"We had, I'd say, about 500 people who had on-average five years apiece of experience in doing this stuff, so we had a very intense focus and a very strong skill base in doing sourcing - and I don't think anyone has had that kind of skill base since," says Kapoor. Today, while many MMG partners would likely challenge Kapoor's numbers, no MMG partner would deny that sourcing dominated the firm's portfolio of strategic offerings. (While analyst estimates peg MMG's 1997 sourcing workforce at below 400, a typical sourcing consultant was estimated to have had no more than three years' experience.)
Many partners suggest that sourcing sales accounted for more than two thirds of the firm's annual revenues, a percentage they say lopsided the firm's client portfolio, skewed the firm's decision-making as it related to new products and practices, and abbreviated its goal of becoming a 'type one' firm with a diverse portfolio of products. More to the point, having grown to more than $200 million in only four years, the firm found itself confronting a severe cash crunch.
"At some point in time, we had to weigh the long term and the short term against each other, and there just wasn't enough will to want to make that 'type one' firm across the partnership, relative to being able to harvest what we had built at that point in time but the original vision was still to create a 'type one' firm," explains MMG's former managing partner, Thomas Steiner, who in July of 1999 negotiated the sale of MMG to Internet consultancy USWeb.
But many MMG partners today argue that the failure of the firm to realize its goal of becoming a "type one" firm had less to do with the "will" of the partnership than it did with a management model that had become dominated by a singular product and an inner circle of partners. And this was a coterie whose heightened powers and compensation were obscured by a partnership that despite its ever- growing head count had been slow to adopt the transparent and collaborative processes upon which 'type one' firms are built..
The failure to adopt such processes led to a growing distrust of the firm's leadership, according to Warner Burke, a professor at Columbia University, who in spring of 1998 was hired by MMG to interview its partners about the perception of where the firm was headed.
"It was really Tom Steiner [who enlisted me]. We had an exploratory lunch together and we agreed on an informal contract, but from what I recall it was not anything warranted by the board," explains Burke, who was supplied a list of people to interview by Steiner himself. Burke would later be invited to speak at the firm's June 1998 board meeting - a meeting Burke describes as "a watershed" meeting for the firm.
The List That Lit the Fuse
Of those who attached their names to the "Gatwick" letter, James Parker, a partner from the firm's London office, had frequently voiced his dissatisfaction with the firm's governance and decision- making powers. Besides challenging the criteria used to determine the membership of certain committees, MMG partners say Parker voiced strong objections during a board meeting in late 1997, when board member Arnab Gupta and firm CFO John Hogan advanced the idea that the managing director's sister-in-law, Kay Dryden, be elected as the firm's first corporate counsel - a move Parker and others saw as somewhat flippant, given that the board had never seen a list of potential candidates, not to mention discussed the need for such an in-house position. More to the point, Parker confided to his colleagues that he was troubled by "the principle" Dryden's election appeared to ignore - one which ensured that the firm's management would remain free of relationships that could potentially trigger conflicts and undermine trust.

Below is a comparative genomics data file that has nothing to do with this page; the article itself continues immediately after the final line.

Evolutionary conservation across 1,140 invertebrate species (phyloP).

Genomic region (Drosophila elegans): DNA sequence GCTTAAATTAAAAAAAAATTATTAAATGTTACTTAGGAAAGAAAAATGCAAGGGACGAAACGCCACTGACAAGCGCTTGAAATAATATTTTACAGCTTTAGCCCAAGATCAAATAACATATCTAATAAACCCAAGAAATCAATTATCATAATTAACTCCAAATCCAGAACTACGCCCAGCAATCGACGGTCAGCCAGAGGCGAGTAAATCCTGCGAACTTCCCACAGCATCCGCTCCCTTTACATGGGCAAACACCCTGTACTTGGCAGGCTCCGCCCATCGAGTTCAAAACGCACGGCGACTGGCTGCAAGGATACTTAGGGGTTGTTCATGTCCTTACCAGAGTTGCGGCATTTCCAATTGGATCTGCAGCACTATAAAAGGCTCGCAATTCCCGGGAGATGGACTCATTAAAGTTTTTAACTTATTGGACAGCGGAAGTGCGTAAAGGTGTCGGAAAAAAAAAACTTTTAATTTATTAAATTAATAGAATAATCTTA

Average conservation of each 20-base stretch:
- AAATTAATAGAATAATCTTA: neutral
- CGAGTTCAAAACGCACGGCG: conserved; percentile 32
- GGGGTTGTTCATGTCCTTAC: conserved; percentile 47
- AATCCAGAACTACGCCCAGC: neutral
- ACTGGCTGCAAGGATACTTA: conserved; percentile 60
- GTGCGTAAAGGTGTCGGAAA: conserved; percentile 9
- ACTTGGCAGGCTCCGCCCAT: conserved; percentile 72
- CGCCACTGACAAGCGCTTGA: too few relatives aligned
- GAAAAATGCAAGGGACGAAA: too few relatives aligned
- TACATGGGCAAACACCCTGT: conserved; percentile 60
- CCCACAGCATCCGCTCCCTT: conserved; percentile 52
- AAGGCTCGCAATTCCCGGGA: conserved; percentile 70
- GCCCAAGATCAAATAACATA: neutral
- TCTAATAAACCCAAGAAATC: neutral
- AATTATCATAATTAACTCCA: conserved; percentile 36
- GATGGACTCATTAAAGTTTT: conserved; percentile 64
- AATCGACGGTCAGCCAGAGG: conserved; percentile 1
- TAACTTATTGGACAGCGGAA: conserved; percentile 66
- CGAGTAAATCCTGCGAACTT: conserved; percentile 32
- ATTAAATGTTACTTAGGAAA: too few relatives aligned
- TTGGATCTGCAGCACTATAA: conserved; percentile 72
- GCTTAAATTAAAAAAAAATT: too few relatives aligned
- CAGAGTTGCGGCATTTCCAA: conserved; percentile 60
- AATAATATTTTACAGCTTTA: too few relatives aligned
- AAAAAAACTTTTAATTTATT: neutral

While few of MMG's board members are purported to have voiced their objections as loudly as Parker, the nomination and subsequent election of Dryden is today credited by former board members and senior partners as having inflamed a once-healthy seam that had conjoined different factions of the board. That seam would come all but undone in early 1998, when a list allegedly specifying the amount of each partner's 1996 bonus began to circulate within MMG's partner ranks. (In order to ease the escalating cash demands of the firm's rapid growth trajectory, the firm had deferred paying its 1996 bonuses until late 1997.) As more partners came in contact with the list, the numbers it put forth began gaining credibility as each consultant realized that his or her own particular bonus figure was correct.
While the list put different partners at odds with one another, much of the firm's inner rancor became focused on the consultancy's top brass, who, if the bonus list was authentic, collectively garnered nearly 60 percent of the total 1996 bonus pool. According to the list, Steiner allegedly had been granted a bonus of $2.8 million, while Gupta and Kapoor had allegedly been granted bonuses of $2.5 million and $2 million, respectively.
"What the bonus list revealed to most of us was that we were really employees and not partners at all," explains one board member, who says that Steiner later confirmed the sums at a board meeting, in early spring, when without any prelude he revealed the salaries and bonuses of each of the board members. Today, the consultant identified by multiple MMG employees as the person who first came in contact with the list admits to having found it "laying around" after a meeting of the firm's upper management. Later, the person claims to have asked a board member to confirm its authenticity, which the board member was allegedly able to do. "From there it took on a life of its own," the consultant explains.